Three-dimensional (3D) printing, also known as additive manufacturing, is a fabrication method that creates structures from digital models. Unlike conventional fabrication methods, 3D printing processes are bottom-up fabrication methods which are based on the incremental addition of layers of materials. Recently, 3D-printing has also been shown to be advantageous to catalytic applications since a printing approach can achieve better control of the fine structure of the target material. It is expected that 3D printing fabrication will provide new solutions for preparing catalysts with new structures in a more economical and energy-efficient way.
Sometimes nanoscale diamonds contain a specific type of impurity: a single nitrogen atom where a carbon atom should be, with an empty space right next to it, resulting from a second missing carbon atom. This nitrogen-vacancy (NV) impurity gives each nanodiamond special optical and electromagnetic properties. Nitrogen vacancy centers in nanodiamonds require a method to manipulate their electron spin orientations physically. Recent work demonstrates a general active NV system: Nanodiamond swimmers that self-propel.
Since the early days of molecular electronics, tremendous progress has been achieved both theoretically and experimentally by scientists and engineers who were fascinated by intriguing physical, chemical phenomena, and potential device applications of molecular junctions. In a recent paper, scientists review recent experimental efforts for pursuing high-yield functional molecular devices, in which a bundle of molecules (the contacted molecules number more than 1000) is contained in a junction.
Researchers have demonstrated a fully integrated and packaged wireless sensor for environmental monitoring applications. The disposable sensor was developed using low-cost additive manufacturing technologies; namely, inkjet printing and 3D printing. This is a demonstration of 3D-printed fully-integrated System-on-Package (SoP) employing inkjet-printed sensors. This work could pave the way for low-cost disposable fully integrated wireless sensor nodes.
In new work, a research team has developed a general synthesis strategy by employing graphene oxide as a sacrificial template to prepare various 2D holey transition metal oxide (TMO) nanosheets, including mixed metal oxides and simple metal oxides. This approach is universal for the synthesis of various 2D holey TMO nanosheets including mixed transition-metal oxides and simple oxides. This unique holey structure can minimize the restacking of 2D nanosheets and provide more active sites for alkali-ion storage.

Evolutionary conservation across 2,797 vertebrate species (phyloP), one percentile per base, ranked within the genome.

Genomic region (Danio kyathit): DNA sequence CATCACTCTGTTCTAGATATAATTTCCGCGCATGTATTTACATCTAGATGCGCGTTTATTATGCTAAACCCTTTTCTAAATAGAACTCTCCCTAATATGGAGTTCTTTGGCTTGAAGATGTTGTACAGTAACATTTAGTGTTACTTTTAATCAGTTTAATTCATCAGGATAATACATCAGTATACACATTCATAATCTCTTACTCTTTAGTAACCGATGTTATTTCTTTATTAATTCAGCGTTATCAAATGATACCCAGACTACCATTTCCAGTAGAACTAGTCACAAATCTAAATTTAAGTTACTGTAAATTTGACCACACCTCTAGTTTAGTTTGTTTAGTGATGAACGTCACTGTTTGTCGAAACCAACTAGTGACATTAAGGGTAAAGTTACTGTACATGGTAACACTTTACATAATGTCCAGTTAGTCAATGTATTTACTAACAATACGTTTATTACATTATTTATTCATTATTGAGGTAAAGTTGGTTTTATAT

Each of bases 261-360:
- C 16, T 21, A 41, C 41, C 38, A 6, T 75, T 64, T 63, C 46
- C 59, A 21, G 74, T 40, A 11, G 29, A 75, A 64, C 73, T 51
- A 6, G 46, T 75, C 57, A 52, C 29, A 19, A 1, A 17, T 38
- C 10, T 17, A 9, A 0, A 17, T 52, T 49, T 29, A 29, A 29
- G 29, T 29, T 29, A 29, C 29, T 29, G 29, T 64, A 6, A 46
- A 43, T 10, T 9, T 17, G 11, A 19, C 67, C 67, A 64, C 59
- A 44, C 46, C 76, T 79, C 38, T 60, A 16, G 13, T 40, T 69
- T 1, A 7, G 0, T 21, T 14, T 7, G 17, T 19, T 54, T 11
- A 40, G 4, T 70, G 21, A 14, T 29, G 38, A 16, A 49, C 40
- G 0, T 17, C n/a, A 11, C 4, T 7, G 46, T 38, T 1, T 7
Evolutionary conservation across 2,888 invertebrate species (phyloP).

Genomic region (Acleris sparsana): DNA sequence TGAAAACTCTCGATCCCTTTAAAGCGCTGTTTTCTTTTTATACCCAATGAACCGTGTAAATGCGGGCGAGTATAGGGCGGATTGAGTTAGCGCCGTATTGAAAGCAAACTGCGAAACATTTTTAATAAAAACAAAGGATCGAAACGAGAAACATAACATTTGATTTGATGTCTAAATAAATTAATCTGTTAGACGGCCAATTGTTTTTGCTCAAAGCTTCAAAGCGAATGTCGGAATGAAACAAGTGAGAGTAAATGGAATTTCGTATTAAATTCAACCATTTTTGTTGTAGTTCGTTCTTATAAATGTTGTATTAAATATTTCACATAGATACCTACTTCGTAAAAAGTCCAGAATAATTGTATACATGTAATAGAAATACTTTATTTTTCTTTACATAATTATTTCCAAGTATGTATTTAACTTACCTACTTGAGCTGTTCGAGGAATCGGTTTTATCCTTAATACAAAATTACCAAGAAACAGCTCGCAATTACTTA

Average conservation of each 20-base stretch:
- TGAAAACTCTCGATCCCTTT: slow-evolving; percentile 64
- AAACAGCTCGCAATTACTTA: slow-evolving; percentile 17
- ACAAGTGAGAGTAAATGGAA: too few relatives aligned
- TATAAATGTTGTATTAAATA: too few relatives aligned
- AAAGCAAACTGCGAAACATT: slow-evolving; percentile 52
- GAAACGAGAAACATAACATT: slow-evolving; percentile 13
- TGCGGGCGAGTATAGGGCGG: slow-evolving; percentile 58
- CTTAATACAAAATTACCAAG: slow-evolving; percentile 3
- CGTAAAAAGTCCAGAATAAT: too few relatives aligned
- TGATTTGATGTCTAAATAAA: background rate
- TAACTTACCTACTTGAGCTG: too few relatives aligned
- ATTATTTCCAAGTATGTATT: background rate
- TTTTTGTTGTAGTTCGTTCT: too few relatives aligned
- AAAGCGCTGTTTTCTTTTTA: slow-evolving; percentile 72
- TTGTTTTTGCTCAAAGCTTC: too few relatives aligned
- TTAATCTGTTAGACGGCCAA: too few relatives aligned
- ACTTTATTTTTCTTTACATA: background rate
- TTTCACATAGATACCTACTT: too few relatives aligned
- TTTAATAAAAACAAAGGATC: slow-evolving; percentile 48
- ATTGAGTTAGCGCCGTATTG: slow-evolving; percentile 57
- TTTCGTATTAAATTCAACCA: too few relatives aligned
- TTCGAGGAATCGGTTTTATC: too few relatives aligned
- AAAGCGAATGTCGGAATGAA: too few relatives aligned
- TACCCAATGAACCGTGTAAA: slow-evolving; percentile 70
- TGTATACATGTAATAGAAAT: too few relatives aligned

Inspired by octopus arms, researchers demonstrate an uncomplicated and scalable templating technology for fabricating nanosuckers on PDMS substrates, using a scalable spin-coating technology. As the nanosuckers are pressed against a substrate, the flexible nanosuckers confirm to the substrate and deform by releasing the internal air between nanosuckers and the substrate, forming a seal and generating an adhesion force. The nanosucker adhesion is maintained over multiple contact cycles on both wet and dry surfaces.
The use of quantum dots (QDs) in practical applications relies on the ability to precisely pattern QDs on substrates with desired optical properties. Typical direct-write printing techniques such as inkjet and gravure printing are limited in resolution (micron-scale), structural complexity, and require significant post-processing time. In new work, researchers use laser-induced bubble printing to pattern CdSe/CdS QDs on plasmonic substrates with submicron resolution, high throughput, and strong QD-substrate adhesion.
Hybrid nanomaterials (nanohybrids) are composed of two or more components - at least one of which is nanoscale - exhibiting many distinct physicochemical properties and hold great promise for applications in optics, electronics, magnetics, new energy, environment protection, and biomedical engineering. Different types of nanohybrids have been successfully synthesized via microfluidic processes or hybrid microfluidic-batch processes. The synthesis of nanohybrids using microfluidic-based processes can fulfill many challenges present in conventional bottle batch methods.